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India lose the plot after Vijay-Pujara show

Wisden India logo Wisden India 22-09-2016

The morning dawned as one in which India kept a tryst with history – playing their 500th Test, becoming only the fourth team to do so. Kane Williamson called wrong at the toss, and India had the advantage of batting first in their landmark Test. At the start of the first day at Green Park, India looked as though they might turn the luck of the coin into a mountainous first-innings total. But a resilient New Zealand side that didn’t give up even when M Vijay and Cheteshwar Pujara were progressing with the serenity of gently flowing water found rewards in the second half to keep the home team to 291 for 9 at stumps on Thursday (September 22). Ravindra Jadeja (16 not out) and Umesh Yadav, batting on 8, were holding fort at the end and ensured India weren’t bowled out on the first day of the series.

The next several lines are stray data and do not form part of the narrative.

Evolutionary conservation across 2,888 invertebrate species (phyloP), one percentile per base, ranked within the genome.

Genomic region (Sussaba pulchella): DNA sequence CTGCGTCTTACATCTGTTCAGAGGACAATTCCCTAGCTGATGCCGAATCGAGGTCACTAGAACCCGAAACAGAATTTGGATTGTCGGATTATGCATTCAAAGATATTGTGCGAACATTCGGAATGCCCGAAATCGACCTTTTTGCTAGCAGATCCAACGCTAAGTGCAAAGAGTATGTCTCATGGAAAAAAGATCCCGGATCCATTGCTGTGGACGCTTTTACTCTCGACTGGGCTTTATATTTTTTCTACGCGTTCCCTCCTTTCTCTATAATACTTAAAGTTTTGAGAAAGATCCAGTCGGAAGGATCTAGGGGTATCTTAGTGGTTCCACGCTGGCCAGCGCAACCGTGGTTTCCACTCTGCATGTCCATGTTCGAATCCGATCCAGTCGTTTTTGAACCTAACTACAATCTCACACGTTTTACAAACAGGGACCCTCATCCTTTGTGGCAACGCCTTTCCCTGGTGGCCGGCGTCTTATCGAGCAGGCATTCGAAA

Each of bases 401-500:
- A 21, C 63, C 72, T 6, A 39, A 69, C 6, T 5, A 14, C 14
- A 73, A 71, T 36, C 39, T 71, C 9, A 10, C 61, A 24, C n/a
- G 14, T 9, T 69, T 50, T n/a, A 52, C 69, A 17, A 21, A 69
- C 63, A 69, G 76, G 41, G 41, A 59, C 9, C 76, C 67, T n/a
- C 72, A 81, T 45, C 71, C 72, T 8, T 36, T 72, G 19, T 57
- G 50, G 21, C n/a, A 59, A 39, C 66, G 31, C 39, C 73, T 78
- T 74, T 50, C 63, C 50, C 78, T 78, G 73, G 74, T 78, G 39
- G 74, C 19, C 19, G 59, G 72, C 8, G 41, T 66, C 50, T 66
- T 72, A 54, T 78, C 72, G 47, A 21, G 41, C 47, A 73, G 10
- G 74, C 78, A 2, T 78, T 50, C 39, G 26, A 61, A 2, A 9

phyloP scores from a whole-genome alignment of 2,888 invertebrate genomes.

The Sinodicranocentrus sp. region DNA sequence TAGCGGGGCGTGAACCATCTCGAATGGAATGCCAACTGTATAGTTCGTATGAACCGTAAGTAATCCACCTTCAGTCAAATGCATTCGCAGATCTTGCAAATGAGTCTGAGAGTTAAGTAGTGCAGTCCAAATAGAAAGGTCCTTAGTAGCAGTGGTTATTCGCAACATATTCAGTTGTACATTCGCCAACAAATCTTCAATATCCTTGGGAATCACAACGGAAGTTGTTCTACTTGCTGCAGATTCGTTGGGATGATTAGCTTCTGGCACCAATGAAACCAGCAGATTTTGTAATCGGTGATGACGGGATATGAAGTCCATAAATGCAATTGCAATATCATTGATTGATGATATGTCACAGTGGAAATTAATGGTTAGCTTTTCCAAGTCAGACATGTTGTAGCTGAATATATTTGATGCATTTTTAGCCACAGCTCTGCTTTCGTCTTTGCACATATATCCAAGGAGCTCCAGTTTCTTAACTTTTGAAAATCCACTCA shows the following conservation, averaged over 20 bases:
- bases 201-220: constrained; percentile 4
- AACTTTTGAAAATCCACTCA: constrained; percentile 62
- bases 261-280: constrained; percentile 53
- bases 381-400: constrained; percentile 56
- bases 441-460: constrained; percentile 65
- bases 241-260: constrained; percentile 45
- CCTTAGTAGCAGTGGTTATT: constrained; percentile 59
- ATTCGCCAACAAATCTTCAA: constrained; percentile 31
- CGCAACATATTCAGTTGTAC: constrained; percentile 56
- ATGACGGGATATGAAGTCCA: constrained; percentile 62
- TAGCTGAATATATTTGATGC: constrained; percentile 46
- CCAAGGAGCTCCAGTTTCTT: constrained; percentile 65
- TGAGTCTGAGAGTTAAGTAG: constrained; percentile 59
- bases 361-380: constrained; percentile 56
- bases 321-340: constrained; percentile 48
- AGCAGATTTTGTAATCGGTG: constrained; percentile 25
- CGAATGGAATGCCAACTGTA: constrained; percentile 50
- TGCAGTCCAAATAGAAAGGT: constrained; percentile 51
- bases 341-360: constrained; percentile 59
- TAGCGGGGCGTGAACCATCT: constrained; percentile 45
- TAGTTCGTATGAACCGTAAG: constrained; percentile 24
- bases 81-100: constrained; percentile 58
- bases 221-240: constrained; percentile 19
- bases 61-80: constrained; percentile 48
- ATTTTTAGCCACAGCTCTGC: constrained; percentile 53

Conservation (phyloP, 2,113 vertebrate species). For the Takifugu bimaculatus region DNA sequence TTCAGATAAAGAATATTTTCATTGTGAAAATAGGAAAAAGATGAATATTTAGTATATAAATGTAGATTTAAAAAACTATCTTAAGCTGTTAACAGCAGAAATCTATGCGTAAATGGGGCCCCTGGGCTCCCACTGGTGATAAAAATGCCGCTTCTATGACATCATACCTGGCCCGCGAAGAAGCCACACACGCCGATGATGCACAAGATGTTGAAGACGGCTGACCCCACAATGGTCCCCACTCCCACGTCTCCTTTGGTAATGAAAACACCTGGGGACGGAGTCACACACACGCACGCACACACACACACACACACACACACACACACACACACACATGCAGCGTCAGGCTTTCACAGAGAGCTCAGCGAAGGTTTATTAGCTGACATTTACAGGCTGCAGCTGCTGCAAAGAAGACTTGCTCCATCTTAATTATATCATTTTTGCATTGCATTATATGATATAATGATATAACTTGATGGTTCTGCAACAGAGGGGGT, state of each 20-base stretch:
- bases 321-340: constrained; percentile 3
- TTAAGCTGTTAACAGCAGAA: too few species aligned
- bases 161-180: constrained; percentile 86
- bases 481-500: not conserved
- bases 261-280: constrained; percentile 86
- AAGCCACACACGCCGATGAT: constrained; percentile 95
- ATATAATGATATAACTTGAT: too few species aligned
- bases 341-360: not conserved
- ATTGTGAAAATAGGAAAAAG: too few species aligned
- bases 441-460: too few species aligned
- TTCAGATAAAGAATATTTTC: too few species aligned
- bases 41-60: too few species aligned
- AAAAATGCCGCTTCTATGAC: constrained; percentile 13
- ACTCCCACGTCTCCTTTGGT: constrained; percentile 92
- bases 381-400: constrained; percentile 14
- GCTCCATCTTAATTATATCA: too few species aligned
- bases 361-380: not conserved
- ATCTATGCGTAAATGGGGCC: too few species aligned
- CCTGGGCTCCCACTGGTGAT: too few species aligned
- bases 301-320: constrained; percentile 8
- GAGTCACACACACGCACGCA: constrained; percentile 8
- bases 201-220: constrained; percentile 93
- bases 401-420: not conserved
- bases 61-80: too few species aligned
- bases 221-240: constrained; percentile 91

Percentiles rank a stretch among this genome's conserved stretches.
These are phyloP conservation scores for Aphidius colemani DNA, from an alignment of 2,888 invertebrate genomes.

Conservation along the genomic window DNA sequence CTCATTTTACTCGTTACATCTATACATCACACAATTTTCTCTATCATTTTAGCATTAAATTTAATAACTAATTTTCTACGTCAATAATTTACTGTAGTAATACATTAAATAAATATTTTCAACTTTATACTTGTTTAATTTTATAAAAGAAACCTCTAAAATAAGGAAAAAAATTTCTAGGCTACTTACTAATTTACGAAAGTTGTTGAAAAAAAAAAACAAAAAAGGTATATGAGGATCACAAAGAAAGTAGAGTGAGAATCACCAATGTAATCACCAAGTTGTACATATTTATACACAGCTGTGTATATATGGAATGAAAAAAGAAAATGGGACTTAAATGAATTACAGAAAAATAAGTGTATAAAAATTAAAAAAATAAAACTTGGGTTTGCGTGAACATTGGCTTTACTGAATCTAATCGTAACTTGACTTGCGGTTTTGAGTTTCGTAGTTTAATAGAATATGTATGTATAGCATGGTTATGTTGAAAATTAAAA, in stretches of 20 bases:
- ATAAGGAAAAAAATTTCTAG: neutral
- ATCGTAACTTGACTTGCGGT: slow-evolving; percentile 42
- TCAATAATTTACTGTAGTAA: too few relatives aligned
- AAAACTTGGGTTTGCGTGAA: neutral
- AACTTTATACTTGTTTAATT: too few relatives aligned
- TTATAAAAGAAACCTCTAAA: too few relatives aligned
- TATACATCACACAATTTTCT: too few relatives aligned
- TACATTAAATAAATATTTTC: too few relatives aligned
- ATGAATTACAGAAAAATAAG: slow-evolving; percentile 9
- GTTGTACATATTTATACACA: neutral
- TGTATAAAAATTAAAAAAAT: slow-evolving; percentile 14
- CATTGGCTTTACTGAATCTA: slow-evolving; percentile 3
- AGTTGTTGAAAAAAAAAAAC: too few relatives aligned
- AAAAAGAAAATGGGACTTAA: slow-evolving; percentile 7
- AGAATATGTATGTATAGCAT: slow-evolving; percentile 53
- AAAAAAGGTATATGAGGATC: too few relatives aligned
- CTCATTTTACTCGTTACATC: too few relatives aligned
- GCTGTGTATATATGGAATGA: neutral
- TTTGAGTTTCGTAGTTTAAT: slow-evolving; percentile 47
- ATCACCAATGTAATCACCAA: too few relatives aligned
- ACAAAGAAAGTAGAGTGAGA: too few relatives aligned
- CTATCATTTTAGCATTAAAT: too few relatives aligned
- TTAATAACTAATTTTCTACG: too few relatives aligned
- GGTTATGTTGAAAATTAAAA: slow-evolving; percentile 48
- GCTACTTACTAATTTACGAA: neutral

That India had gone into this first Test of a three-game series with six batsmen seemed a defensive move at the outset. And given the cracks on the Green Park pitch, R Ashwin would have been expected to play a large role. Eventually, even six batsmen proved almost too few and Ashwin’s batting had to be pressed into service for India before his bowling. Ashwin’s 40 was the third highest score of the innings, during the course of which India’s leading Test wicket-taker of 2016 also became their leading run-scorer, and went some way towards averting a total collapse after Pujara (62) and Vijay (65) had seen the excellent platform they set up squandered.

India were riding the crest of a wave at 154 for 1 in the 49th over, but one wicket was all it took for New Zealand’s bowlers to swarm all over the batsmen, showing that the adage ‘it’s not how well but you start but how well you finish’ held true for the first day’s play at least. Mitchell Santner had 3 for 77, and broke the most crucial stands, but the efforts of Mark Craig (1 for 59), Neil Wagner (1 for 42) and Trent Boult (3 for 57) were equally commendable.